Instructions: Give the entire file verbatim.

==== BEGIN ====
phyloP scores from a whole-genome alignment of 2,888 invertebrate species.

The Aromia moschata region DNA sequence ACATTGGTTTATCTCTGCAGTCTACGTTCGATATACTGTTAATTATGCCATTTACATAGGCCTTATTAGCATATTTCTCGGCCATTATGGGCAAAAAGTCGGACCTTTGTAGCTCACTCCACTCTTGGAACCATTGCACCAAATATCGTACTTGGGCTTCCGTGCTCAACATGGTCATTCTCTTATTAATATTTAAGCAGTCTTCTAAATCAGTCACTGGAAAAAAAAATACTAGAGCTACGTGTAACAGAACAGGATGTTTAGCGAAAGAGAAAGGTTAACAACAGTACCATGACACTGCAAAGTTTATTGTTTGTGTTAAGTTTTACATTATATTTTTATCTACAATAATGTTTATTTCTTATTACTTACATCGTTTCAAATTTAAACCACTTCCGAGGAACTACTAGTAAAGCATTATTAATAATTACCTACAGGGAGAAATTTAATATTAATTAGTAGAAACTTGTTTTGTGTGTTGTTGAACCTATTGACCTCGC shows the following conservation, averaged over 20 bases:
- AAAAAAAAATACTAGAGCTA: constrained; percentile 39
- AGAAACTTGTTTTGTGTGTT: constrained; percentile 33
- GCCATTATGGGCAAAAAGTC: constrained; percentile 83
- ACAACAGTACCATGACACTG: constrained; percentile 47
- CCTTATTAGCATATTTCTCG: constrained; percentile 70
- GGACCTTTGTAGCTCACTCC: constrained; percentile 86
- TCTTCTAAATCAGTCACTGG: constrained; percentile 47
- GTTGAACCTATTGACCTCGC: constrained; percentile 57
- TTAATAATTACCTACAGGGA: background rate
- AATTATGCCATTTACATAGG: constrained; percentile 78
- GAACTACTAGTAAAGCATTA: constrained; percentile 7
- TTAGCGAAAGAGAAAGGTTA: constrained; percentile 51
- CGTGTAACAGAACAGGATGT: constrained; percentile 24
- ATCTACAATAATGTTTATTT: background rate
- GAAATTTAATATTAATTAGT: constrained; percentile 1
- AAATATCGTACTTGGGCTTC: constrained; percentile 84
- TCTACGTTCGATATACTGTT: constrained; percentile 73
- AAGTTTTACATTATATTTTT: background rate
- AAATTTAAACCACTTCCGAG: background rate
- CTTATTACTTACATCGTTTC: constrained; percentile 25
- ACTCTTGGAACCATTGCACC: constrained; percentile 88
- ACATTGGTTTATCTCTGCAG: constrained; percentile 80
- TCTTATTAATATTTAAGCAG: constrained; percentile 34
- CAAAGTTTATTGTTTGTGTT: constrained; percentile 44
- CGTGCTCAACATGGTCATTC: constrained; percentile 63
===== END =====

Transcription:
phyloP scores from a whole-genome alignment of 2,888 invertebrate species.

The Aromia moschata region DNA sequence ACATTGGTTTATCTCTGCAGTCTACGTTCGATATACTGTTAATTATGCCATTTACATAGGCCTTATTAGCATATTTCTCGGCCATTATGGGCAAAAAGTCGGACCTTTGTAGCTCACTCCACTCTTGGAACCATTGCACCAAATATCGTACTTGGGCTTCCGTGCTCAACATGGTCATTCTCTTATTAATATTTAAGCAGTCTTCTAAATCAGTCACTGGAAAAAAAAATACTAGAGCTACGTGTAACAGAACAGGATGTTTAGCGAAAGAGAAAGGTTAACAACAGTACCATGACACTGCAAAGTTTATTGTTTGTGTTAAGTTTTACATTATATTTTTATCTACAATAATGTTTATTTCTTATTACTTACATCGTTTCAAATTTAAACCACTTCCGAGGAACTACTAGTAAAGCATTATTAATAATTACCTACAGGGAGAAATTTAATATTAATTAGTAGAAACTTGTTTTGTGTGTTGTTGAACCTATTGACCTCGC shows the following conservation, averaged over 20 bases:
- AAAAAAAAATACTAGAGCTA: constrained; percentile 39
- AGAAACTTGTTTTGTGTGTT: constrained; percentile 33
- GCCATTATGGGCAAAAAGTC: constrained; percentile 83
- ACAACAGTACCATGACACTG: constrained; percentile 47
- CCTTATTAGCATATTTCTCG: constrained; percentile 70
- GGACCTTTGTAGCTCACTCC: constrained; percentile 86
- TCTTCTAAATCAGTCACTGG: constrained; percentile 47
- GTTGAACCTATTGACCTCGC: constrained; percentile 57
- TTAATAATTACCTACAGGGA: background rate
- AATTATGCCATTTACATAGG: constrained; percentile 78
- GAACTACTAGTAAAGCATTA: constrained; percentile 7
- TTAGCGAAAGAGAAAGGTTA: constrained; percentile 51
- CGTGTAACAGAACAGGATGT: constrained; percentile 24
- ATCTACAATAATGTTTATTT: background rate
- GAAATTTAATATTAATTAGT: constrained; percentile 1
- AAATATCGTACTTGGGCTTC: constrained; percentile 84
- TCTACGTTCGATATACTGTT: constrained; percentile 73
- AAGTTTTACATTATATTTTT: background rate
- AAATTTAAACCACTTCCGAG: background rate
- CTTATTACTTACATCGTTTC: constrained; percentile 25
- ACTCTTGGAACCATTGCACC: constrained; percentile 88
- ACATTGGTTTATCTCTGCAG: constrained; percentile 80
- TCTTATTAATATTTAAGCAG: constrained; percentile 34
- CAAAGTTTATTGTTTGTGTT: constrained; percentile 44
- CGTGCTCAACATGGTCATTC: constrained; percentile 63